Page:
Yesterday, Karen and I took our canoe out to Little Cultus Lake along the Cascade Lakes Highway for a late afternoon, escape-the-heat excursion. Given the drought and heat wave I was not too surprised to see algae starting to form, but it was disappointing. As anyone who has lived in Central Oregon for any amount of time knows, algae blooms are occurring more frequently. This excursion reminded me that in April I was given this report on algae in Odell Lake and am way overdue for a post about it.
The report’s lead author is Joe Eilers, a local and highly regarded limnologist who I first got to know from his work analyzing Lake Billy Chinook. The Odell Lake report is lengthy, but the single-page abstract on page 12 sums it up. Algae blooms in Odell Lake are relatively recent phenomena and can be attributed to increased “sedimentation”. This is not the sedimentation you might think of, such as debris washed into the lake from logging or following a fire. It’s sedimentation from “in-lake sources”, specifically kokanee poop (or “excretions” to use the more scientific term) and the increase in other organisms enabled by this poop.
Kokanee are not native to Odell Lake. They were first introduced in 1932 and extensively stocked from the 1950s through the 1980s. Kokanee are now prolific in the lake and made up the bulk of the 150 metric tons of fish in Odell in July 2004.
It makes intuitive sense: a dramatic increase in fish population and excretions causes nutrient loading which enables algae blooms. Not everyone agrees, however. As I have written about before, algae blooms are happening more frequently and more intensely all over Central Oregon. No one seems to know why, but global heating is a frequently mentioned culprit.
I emailed Joe about this and he wrote back that higher temperatures play an “additive effect to the internal nutrient cycling”, but you still need an excess of fish poop. He gave Diamond Lake as an example.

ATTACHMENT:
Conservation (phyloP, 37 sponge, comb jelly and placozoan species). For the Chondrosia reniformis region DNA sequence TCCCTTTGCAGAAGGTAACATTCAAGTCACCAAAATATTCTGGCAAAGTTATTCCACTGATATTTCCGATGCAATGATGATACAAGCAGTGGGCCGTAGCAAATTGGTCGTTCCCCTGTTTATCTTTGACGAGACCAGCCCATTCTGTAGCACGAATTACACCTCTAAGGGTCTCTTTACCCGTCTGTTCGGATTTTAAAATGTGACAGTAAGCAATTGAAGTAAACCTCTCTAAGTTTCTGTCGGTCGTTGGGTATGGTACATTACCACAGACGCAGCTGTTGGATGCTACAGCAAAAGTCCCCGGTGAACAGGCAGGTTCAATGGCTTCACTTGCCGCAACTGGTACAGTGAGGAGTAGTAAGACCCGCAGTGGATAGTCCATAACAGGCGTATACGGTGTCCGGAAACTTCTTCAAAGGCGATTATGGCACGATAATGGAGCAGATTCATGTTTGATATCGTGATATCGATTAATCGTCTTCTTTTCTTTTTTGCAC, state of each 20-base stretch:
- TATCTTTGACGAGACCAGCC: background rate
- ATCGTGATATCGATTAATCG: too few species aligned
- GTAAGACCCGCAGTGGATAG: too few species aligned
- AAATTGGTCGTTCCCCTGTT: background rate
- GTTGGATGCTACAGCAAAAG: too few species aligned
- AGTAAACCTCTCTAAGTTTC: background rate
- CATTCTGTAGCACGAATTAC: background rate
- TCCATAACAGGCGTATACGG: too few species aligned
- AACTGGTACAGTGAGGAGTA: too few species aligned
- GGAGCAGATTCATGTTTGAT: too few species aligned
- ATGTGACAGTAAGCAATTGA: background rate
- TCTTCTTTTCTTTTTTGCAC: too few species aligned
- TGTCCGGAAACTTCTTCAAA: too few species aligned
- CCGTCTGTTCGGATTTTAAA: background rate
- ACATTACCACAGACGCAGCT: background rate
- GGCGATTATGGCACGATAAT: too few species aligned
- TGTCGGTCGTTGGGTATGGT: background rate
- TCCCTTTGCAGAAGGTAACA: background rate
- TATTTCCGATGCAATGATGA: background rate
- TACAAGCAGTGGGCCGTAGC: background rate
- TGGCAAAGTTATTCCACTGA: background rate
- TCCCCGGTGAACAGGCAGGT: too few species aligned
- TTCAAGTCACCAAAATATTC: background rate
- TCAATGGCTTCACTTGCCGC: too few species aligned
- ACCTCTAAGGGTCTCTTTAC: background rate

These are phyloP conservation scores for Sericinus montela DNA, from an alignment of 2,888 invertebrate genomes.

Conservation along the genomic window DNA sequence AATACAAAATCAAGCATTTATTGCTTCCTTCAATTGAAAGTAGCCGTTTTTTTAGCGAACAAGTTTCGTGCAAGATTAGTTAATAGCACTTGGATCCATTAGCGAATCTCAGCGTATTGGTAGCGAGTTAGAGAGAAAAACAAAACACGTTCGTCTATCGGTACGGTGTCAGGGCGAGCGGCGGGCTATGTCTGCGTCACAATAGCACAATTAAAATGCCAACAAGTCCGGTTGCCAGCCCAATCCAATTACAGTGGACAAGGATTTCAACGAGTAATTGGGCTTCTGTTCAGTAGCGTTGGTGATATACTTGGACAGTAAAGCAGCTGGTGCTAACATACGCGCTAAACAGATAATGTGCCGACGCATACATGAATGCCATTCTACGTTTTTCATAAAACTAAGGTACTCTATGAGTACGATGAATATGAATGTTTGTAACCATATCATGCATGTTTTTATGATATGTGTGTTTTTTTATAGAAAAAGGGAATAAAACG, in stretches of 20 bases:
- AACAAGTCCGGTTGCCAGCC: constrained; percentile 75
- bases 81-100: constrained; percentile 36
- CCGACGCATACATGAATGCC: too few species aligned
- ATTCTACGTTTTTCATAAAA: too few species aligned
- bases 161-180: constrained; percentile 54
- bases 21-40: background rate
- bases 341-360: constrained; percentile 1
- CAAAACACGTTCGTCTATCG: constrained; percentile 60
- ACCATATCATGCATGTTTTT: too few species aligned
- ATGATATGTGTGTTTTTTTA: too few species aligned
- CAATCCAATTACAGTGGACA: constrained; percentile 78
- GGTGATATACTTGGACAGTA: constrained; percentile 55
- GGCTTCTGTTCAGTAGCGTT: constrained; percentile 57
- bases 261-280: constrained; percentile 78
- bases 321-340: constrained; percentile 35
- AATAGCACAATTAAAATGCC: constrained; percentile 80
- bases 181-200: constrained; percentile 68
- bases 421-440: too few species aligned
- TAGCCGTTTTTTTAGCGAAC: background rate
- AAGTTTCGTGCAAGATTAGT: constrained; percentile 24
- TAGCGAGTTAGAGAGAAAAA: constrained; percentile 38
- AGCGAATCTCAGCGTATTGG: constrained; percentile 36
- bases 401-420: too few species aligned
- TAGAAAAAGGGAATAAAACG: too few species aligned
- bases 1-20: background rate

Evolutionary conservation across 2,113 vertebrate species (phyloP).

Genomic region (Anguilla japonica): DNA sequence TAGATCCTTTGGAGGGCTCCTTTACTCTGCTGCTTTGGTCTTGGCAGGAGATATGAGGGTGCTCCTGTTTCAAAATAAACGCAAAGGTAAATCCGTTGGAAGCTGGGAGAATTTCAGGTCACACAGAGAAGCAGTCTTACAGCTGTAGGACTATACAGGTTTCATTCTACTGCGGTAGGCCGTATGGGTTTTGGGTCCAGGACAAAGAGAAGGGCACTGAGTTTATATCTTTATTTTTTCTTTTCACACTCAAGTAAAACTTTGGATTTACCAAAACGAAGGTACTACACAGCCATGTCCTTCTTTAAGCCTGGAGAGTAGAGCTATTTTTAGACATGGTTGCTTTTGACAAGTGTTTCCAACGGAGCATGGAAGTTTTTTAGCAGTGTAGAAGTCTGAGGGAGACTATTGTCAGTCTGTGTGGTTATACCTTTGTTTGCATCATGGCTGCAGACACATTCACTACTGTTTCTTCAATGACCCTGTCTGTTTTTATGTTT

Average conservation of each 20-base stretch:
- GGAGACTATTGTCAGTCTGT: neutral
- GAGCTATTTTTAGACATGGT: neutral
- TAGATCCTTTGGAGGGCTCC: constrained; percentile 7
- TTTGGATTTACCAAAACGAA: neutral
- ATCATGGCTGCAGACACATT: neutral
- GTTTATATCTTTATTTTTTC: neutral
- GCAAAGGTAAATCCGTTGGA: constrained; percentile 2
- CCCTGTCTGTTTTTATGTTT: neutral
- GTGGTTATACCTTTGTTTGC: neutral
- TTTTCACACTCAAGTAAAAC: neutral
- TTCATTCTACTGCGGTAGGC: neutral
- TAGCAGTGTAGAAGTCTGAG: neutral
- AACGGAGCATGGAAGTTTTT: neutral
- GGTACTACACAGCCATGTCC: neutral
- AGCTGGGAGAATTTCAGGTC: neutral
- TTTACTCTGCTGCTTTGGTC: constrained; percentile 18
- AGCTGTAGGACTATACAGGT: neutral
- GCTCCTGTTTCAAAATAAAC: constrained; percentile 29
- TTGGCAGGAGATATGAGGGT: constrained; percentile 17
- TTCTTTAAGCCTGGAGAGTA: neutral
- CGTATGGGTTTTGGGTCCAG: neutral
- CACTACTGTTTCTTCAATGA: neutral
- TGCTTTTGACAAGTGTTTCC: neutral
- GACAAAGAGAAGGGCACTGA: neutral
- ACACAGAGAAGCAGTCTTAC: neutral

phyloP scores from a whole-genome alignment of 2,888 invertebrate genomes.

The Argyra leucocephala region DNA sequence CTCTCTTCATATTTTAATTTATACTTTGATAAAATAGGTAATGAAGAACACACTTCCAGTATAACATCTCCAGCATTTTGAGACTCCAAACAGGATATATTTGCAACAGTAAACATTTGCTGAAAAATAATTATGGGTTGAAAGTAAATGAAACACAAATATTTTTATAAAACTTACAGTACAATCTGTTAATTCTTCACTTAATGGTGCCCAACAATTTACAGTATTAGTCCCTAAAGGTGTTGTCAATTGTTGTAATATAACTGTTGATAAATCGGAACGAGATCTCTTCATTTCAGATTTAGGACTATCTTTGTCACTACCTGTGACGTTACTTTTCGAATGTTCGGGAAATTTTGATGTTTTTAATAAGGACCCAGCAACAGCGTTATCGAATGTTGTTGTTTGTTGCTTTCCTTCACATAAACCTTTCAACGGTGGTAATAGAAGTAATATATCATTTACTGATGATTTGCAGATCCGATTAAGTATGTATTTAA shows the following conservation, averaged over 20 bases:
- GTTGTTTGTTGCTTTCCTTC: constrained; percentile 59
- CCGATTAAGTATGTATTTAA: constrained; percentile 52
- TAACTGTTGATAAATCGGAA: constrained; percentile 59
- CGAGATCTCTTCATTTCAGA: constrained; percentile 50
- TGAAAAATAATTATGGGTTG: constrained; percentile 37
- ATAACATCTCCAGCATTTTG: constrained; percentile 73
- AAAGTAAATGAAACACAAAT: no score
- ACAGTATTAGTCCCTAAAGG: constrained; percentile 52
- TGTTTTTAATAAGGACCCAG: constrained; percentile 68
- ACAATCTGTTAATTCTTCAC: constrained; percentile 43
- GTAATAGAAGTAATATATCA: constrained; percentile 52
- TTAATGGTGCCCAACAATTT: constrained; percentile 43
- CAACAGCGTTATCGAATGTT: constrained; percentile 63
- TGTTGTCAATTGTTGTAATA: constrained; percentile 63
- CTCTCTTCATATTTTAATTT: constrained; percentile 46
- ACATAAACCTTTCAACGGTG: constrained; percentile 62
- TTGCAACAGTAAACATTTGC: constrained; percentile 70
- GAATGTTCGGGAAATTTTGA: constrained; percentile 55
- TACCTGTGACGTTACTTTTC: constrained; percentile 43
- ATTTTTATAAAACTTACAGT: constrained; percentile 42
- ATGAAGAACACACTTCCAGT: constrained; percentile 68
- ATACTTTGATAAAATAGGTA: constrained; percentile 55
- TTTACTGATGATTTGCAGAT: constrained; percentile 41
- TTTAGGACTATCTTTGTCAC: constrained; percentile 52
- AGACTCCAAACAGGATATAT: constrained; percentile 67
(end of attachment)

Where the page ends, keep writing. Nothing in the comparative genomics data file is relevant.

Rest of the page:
“The same argument was raised with Diamond Lake…namely that climate change was responsible for the blooms. However, when we removed the tui chub the lake transparency increased from about 1.5 m to 12 m. Zooplankton populations exploded and cyanos were minuscule. When they increased fish biomass in Diamond through fish stocking and illegal introduction of cyprinids, productivity once again increased and some cyanos have returned to the lake. These up & down changes in Diamond were rapid and do not correspond with changes in weather/climate. It’s the fish.” (Note: “cyanos” is short for cyanobacteria or blue-green algae.)
So, why the algae blooms all over Central Oregon? Is it due to a heating planet or because we have planted fish in so many water bodies that previously did not have them? Are they both factors? Is the “sediment” problem occurring in many lakes? Joe has been unsuccessfully seeking funding for over a decade to do more research. Furthermore, what do we do about it? Stop all fish stocking and get rid of existing non-native species that have successfully colonized a lake? Is that even possible? It’s an interesting question and yet another example of how we have altered our environment.
BTW, Little Cultus Lake had no fish prior to stocking.